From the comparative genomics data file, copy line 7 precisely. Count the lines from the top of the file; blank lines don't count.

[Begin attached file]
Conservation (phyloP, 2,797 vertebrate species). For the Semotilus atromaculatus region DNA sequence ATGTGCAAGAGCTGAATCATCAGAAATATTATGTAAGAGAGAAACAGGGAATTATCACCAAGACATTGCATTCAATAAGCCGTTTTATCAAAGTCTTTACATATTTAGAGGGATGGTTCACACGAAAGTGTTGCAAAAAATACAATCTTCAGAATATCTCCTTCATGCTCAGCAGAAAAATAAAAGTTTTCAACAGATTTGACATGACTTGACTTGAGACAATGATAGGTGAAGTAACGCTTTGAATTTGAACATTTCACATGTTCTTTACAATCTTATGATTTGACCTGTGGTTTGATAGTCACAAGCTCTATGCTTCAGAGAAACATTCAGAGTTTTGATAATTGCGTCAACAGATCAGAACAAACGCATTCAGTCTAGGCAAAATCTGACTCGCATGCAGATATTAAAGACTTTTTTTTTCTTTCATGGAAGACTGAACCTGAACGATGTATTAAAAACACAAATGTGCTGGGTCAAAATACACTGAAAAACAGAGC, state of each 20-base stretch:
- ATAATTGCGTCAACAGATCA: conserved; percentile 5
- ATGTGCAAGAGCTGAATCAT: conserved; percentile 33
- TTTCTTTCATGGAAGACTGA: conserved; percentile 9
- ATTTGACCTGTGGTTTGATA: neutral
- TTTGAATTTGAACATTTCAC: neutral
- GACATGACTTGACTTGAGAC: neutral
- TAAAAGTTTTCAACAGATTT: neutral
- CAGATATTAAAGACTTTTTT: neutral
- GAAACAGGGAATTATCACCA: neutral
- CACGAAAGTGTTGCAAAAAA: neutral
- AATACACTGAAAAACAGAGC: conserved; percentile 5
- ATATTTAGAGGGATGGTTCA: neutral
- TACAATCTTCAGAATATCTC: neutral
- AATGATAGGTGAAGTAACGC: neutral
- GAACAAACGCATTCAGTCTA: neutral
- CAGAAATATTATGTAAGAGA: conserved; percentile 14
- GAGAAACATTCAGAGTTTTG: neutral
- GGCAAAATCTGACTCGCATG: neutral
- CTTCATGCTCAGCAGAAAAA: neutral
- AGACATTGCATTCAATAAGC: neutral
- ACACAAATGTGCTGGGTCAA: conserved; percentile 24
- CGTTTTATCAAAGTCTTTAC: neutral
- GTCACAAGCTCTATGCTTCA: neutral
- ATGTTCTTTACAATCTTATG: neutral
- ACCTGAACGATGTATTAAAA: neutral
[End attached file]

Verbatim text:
- GACATGACTTGACTTGAGAC: neutral